I spend months testing these things before I roll them out. And I'm still yet to see why a Finance app or a Weather widget is at all useful to the average user. Hell, even the Metro "versions" of things like Chrome and IE are pretty inferior to the real product. People, in general, just don't care about Metro. And, so, I'm forced to follow the majority.

          Just be thankful that I do push them by making 8 work rather than letting them linger on 7 or even - in some cases I've seen - XP.

        3. Bert 1

          Things are hidden :-(


          I am a "techie", so I do like to tinker with stuff.

          My WiFi is set up with MAC address filtering (so the neighbours can't use it to download pirate grumble flics)

          Problem with Windows 8.1

          A friend came round with a new laptop. After 15 minutes of clicking in likely looking locations to find the MAC addresss, I resorted to ipconfig from a command prompt.

          That can't be a good thing...

          Where have those idiots hidden it please?

          1. Anonymous Coward

            Re: Things are hidden :-(

            @Bert...My WiFi is set up with MAC address filtering (so the neighbours can't use it to download pirate grumble flics).......etc etc...

            The issue isn't Windows, it YOU. If you rely on a MAC filtering, which is SHIT, instead of WPA2, then, trust me, no OS is going to help.


            1. Kit-Fox

              Re: Things are hidden :-(

              The issue isn't Windows, it YOU. If you rely on a MAC filtering, which is SHIT, instead of WPA2, then, trust me, no OS is going to help.

              Hang on, you think MAC filtering is 'SHIT' but that WPA2 which has been shown to be quite crackable with the use of rainbow tables and a lil data capture isnt ??

              You should be using as many levels of security as are effective/possible

              So using MAC filtering is a start and much more than most average users are even aware of, add on a WPA2 radius server (FreeRADIUS anyone?) and you have a good begninning

              1. joeW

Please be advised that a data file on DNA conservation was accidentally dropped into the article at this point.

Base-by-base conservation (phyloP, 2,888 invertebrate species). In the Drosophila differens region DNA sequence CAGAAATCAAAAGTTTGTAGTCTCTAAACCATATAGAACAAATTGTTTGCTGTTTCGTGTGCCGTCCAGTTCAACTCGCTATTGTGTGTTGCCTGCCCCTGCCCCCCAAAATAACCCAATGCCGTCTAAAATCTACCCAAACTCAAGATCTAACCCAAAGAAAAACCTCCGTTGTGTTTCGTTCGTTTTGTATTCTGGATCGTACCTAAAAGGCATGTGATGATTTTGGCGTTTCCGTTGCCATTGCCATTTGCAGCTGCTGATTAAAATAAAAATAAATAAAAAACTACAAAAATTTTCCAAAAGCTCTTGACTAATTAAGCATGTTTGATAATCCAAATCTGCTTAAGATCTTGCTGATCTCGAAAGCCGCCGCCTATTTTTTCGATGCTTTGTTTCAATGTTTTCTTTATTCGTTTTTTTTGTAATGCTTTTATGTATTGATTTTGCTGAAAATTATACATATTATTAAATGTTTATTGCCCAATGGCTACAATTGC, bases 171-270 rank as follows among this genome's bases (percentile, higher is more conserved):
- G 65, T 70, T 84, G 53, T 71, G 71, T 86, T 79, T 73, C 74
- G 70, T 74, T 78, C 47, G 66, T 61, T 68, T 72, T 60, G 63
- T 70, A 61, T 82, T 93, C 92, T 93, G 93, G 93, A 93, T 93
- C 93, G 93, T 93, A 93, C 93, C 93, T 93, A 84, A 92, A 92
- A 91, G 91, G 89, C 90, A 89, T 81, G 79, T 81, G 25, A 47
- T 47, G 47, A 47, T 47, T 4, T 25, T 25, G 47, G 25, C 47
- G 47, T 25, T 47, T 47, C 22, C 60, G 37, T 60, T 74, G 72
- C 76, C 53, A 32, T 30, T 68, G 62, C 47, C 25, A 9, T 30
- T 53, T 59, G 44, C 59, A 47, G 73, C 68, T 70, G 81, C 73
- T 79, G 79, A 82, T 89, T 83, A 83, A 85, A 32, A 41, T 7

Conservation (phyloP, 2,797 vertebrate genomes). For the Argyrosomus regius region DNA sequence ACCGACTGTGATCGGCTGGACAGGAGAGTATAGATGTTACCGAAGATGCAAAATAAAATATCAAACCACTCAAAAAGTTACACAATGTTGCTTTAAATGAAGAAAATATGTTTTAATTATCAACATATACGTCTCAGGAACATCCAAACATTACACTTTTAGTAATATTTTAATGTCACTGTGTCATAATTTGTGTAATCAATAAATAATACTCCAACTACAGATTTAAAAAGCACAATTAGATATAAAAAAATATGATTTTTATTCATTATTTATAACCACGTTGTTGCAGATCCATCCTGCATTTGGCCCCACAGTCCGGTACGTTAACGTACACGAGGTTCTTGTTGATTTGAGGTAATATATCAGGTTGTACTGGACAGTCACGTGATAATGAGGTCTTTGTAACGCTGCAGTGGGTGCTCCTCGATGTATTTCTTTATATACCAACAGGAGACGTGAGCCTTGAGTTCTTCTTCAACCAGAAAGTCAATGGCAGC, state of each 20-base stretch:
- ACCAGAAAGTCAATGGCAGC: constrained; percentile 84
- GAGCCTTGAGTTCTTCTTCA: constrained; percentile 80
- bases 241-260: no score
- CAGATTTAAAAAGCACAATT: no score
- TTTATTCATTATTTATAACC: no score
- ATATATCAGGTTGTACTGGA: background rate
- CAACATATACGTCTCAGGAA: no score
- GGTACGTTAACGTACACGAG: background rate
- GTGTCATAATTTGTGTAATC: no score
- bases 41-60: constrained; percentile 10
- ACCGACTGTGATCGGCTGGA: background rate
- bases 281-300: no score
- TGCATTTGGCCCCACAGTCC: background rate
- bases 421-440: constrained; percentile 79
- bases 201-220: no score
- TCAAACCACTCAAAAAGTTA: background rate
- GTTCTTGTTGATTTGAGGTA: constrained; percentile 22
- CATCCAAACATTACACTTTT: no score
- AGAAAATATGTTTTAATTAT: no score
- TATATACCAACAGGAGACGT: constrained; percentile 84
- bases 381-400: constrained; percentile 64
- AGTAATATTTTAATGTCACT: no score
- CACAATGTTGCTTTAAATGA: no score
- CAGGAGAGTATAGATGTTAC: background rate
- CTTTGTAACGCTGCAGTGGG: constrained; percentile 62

WPA2 crackable with rainbow tables?

                I thought WPA2 incorporated the network SSID into its encryption key to prevent rainbow tables being a viable means of cracking?

            2. AlbertH
              Black Helicopters

              Re: Things are hidden :-(

              Re: Things are hidden :-(

              @Bert...My WiFi is set up with MAC address filtering (so the neighbours can't use it to download pirate grumble flics).......etc etc...

              The issue isn't Windows, it YOU. If you rely on a MAC filtering, which is SHIT, instead of WPA2, then, trust me, no OS is going to help.

              Errrr.... No. WPA2 is trivially crackable - if you know what you're doing - and using MAC filtering is very effective on top of WPA2 - it makes spoofing a legitimate-looking network device more difficult (but not impossible). If you want to sort-of secure your wireless network, you also have to turn off the SSID broadcast and use yet another level of encryption on top of WPA2 - even then it's not totally secure!

              1. jason 7

                Re: Things are hidden :-(

                Turning off the SSID? How very 2003.

              2. Roland6 Silver badge

                Re: Things are hidden :-(

                >WPA2 is trivially crackable

                Interesting use of the word 'trivial'.

                But in any case, a trivial configuration change and WPA2 can be made secure - if you know what yo're doing. FYI, MAC filtering and turning off SSID broadcast don't form part of the solution. For further details I suggest you talk to a CLAS Consultant with experience of WiFi...

              3. djnapkin

                Re: Things are hidden :-(

                WTF? WPA2 is trivially crackable? Reference, please.

                Oh look, he hasn't got one.

            3. djnapkin

              Re: Things are hidden :-(

              That's right - MAC address filtering is a pointless waste of time. Use WPA2 and turn off WPS. That is all.

          2. Western Infidel

            Re: Things are hidden :-(

            Its the same as Windows 7, Vista et all.. ipconfig.

            Alternatively you can install one of several Apps that will display your Ip configuration.

            Have you ever used Windows before?

            1. Bert 1

              Re: Things are hidden :-(

              Well, except in Win7, I can do this:

              Open network and sharing centre

              Click local area connection

              Click on details.